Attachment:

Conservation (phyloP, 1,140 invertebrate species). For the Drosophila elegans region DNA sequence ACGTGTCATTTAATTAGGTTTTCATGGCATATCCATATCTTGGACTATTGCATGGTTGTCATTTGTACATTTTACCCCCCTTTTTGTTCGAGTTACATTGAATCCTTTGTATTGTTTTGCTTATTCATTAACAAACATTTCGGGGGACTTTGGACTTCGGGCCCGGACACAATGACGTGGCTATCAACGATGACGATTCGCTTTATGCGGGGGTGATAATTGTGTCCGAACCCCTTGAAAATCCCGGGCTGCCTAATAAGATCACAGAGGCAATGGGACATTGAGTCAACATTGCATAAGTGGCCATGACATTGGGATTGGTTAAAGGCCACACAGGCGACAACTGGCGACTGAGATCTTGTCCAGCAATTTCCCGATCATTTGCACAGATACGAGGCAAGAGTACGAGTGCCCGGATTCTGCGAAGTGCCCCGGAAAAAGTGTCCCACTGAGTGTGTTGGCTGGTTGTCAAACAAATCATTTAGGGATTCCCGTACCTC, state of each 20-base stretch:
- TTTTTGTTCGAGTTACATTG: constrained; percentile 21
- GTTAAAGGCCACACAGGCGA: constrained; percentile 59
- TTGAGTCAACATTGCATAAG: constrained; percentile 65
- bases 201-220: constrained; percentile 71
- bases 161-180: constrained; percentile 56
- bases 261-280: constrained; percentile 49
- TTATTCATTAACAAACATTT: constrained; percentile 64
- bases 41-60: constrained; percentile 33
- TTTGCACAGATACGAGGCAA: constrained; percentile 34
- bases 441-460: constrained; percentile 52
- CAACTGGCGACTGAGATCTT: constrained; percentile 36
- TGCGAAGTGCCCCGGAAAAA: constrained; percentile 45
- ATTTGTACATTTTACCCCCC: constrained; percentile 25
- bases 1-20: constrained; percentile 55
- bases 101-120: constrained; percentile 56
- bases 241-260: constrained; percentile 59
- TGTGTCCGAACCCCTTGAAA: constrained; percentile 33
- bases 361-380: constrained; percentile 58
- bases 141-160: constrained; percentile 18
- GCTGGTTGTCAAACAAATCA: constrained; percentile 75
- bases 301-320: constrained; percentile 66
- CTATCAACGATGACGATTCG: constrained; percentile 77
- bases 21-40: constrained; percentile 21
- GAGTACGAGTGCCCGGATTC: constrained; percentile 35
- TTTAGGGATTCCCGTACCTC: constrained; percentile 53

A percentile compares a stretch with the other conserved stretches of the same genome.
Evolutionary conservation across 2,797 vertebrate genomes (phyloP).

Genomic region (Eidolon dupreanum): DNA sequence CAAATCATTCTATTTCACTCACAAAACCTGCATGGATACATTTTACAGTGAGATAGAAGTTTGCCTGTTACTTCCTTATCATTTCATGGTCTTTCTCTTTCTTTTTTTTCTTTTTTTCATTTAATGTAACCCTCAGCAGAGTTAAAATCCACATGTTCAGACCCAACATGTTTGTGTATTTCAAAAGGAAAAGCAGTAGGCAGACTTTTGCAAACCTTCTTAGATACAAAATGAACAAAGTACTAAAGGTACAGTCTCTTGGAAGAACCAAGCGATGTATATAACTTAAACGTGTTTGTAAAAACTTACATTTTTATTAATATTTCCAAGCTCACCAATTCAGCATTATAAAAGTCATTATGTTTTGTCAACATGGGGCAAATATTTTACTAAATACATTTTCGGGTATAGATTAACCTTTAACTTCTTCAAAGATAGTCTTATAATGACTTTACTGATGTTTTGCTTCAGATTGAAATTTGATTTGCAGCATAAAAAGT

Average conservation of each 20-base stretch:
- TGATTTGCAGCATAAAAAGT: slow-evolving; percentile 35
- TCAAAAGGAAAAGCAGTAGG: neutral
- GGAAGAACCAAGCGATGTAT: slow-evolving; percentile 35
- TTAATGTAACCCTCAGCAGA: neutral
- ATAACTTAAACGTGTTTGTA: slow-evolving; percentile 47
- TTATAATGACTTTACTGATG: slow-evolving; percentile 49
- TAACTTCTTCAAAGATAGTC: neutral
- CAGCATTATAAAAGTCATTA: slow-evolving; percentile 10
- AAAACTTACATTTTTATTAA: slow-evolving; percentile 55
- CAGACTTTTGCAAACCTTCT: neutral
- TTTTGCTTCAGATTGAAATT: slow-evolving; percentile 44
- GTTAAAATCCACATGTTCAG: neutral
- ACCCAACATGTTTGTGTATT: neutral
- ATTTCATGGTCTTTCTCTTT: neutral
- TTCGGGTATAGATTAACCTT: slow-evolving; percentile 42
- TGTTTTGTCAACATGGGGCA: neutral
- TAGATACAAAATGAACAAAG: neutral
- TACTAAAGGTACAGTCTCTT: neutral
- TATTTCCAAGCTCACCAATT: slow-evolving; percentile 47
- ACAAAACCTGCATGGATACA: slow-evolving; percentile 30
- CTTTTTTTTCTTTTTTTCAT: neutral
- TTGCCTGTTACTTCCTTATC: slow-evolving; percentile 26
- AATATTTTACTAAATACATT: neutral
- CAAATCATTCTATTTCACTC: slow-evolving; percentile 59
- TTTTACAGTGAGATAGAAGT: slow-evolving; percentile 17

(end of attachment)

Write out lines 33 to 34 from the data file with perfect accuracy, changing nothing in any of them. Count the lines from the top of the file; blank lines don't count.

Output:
- GGAAGAACCAAGCGATGTAT: slow-evolving; percentile 35
- TTAATGTAACCCTCAGCAGA: neutral